The chance that B rides 2 A—o. Call the specified persons A and B. Therefore the odds against A and B sitting together are m. A and B 3 fail and then 2 1 B 22 succeeds. The respective chances of these 5 events are!

Let X be the value in shillings of the unknown coins 5 is. Or more simply thus: Thus 5. Two shillings can be drawn in 3 ways.. One tion on this sovereign and one shilling can be drawn in 6 ways.

The three dice can be thrown in ways. In order to win the set. Therefore by Art. B's chance. B may throw anything from 3 to 8 inclusive. The number ways in which the 3 dice may fall is 6'. If the 3. In order to lose.

And in this last combination of numbers the 5 may occur in any one of the four throws. Thus the whole expectation Or more simply thus: The chance of throwing 7 with two dice is.

With the notation of Art. Now we require B's expectation in the long run. The two dice of may be thrown in 4 x 6 or 24 ways. Let the purse contain n coins in all. Now the chance of a second draw n-1 is n.. The numbers the coefficients ways in which 2.

If 2 is. Then suppose 1 is drawn. Hence the number of ways of making up 6n is the sum of 2n terms. A could lose in two ways. London came from London. There are two cases: There are n equally likely hypotheses.

Thus 12 p. The antecedent chance that the lost card is a spade it is is -. There are three equally likely hypotheses tain 2.

At first. B'b chance of winning his race is -. B'a chance certainty: Now in order that the odds in favour of the event five to one. Let p be the a priori probability of the event. Then the o priori chance is placed. IS the total. The number of ways in which nine things can be arranged. If the first two the third person draws from m -2 tickets.

The chance that the first bag is chosen is. See XXXn. By writing down the different combinations it is easy to see that 1. Again the chance that the is second bag is chosen is. The person's chance is -. Example 4. J Thus their respective chanees are as 7.

Therefore on the whole the average value is 6. When A tries with B. The two dice which 2. Thus the chances of the of throwing 7 are equal.

O when A with D. E are identical. If he fails and all the other 3 persons fail he getp a second throw. Thus by There are two hypotheses. D's E's F'a Now A. In order to win. In order that the i"" [CHAP. Consider six players. B being at the end of 2 sr Similarly the chance that is A and B are adjacent. Now the number of ways in which 7 digits may be arranged so as to make 59 is equal to the coefficient of a. The total number of pairs of positions they can occupy without restriction.

A being at the end of the carriage. But the suin of three digits cannot be equal to In order that a number may be divisible by This coefficient is Wherever A may be seated there is only 1. Each way of arranging the odd digits may be associated with each way of is and arranging the even digits. Now 5" is the number of ways in which an odd digit can be chosen to end the number. There are now two favourable cases.. The the sum. Now 8" is the number of and 5 and of these we have further to ways in which we can exclude exclude the 4" cases in which the last digit can be selected solely from 1.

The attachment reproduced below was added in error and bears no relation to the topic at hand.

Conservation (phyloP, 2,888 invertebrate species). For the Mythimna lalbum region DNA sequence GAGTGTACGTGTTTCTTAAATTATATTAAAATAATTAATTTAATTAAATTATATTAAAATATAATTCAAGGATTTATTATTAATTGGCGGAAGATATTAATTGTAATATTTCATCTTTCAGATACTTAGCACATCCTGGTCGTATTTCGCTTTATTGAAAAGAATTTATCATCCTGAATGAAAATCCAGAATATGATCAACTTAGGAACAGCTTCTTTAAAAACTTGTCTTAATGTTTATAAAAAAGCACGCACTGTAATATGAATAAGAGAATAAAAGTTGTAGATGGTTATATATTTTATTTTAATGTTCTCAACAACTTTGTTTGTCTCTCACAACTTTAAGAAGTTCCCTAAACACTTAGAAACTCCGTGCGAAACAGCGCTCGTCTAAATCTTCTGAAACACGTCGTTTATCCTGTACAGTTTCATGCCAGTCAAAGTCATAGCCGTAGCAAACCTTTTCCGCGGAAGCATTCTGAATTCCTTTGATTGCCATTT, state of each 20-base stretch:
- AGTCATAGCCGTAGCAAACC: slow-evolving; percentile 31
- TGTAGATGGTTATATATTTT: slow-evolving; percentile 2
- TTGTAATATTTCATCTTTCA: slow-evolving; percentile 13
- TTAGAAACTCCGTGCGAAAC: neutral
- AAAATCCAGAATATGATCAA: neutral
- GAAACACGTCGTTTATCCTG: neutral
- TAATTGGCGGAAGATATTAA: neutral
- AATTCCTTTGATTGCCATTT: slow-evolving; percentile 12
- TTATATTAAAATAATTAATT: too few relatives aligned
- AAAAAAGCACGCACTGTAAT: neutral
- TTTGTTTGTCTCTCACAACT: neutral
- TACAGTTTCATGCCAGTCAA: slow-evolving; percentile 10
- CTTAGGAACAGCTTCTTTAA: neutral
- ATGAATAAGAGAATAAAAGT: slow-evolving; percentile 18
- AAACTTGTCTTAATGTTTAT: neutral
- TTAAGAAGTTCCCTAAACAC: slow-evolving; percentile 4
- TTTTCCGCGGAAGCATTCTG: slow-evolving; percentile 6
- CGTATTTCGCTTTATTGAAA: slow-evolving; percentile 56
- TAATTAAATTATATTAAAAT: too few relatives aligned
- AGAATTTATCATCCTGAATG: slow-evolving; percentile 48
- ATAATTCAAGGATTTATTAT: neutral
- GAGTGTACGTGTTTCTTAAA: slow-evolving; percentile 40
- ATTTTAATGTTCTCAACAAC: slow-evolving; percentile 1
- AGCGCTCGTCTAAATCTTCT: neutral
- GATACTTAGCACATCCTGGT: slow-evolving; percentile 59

Putting this in the form x3 l-3a. The number 1 [CHAP. The Example And of these three chances is 1. So that is if x be A's chance of winning. Or we may proceed as follows. This is o. All these cases are equally likely. If it is drawn second. B'a chance the sum event happens.

The chance If it is 6d. Example A throws and the chance that is JS has a throw is o. Then is necessary that one of the random points falls in each division the. Similarly and in each case the remaining thing may be given in 2 ways. Ire chance of this II. And the total number of ways. Then if the first triangle is acute angled. Let A. Hence the required result follows as in [This problem and solution are due to the Eev.

C he the three points. J3j 3. Bj has 2 sovereigns. Draw tangents to the circle at the three random points. Bj has 3 sovereigns. AB triangle DEF. Let AB P. OD be each equal to a. Therefore if we take three rectangular axes OA. OG each equal to a. OD in E. Q be at distances x. Tate a pair of rectangular axes If the 3 parts of the line are x. P2 be the a priori probabilities of drawing i sovereigns from the 1" and 2'"' purses respectively.

F respectively. Let Pi. Therefore x. OD each equal to a. Now the favourable cases are restricted to points within the triangles CEF. This consists of a right-angled isosceles triangle each - a-2b 3b.

Take a. If RS is to lie within PQ satisfied simultaneously. Draw figure. Also let. Similarly for companionship in any the same third class compartment. Draw Then LF'T in the figure. And the favourable eases are re- stricted to points in the triangles GFM.

Now that A and C's ehanee ie the same for every compartment. Pages to Subtracting 1. Add together the second and third row and subtract the sum from the first row. Adding together all Erom Art. Hence k must be equal minant. Assume then that the given determinant and is equal to the product of To find the unknown s quantities we have as in Ex.

But by Ex. Alternative Solution. The preceding equations may be easily solYed by the ordinary thus taking the equations in x. The solution of these and similar equations may however be sometimes more easily obtained by trial from a consideration of the fact that p. The values of x and y are easily found by substitution.

Changing the columns into rows. Multiply the second row by. Thus the second determinant -2x y'. Multiply the columns by 1. Here however we shall give another method. Hence the determinant vanishes in all these cases. The solution is similar to that of the next example. We may express the value of any one of the unlcnown quantities as the quotient of one determinant by another.

Hence the determinant is the product of these six factors and constant. Multiplying the columns by 1. It ia easy to see that k G have the values given in the question. As iu Art. This expression is equal to If andif whence By putting See Solution to Ex. Moreover it is symmetrical and of four dimensions in a. On multiplication. From a formula given in Art. It is easy to prove the converse result by resolving 7 -. Let a: The common denominator is 6.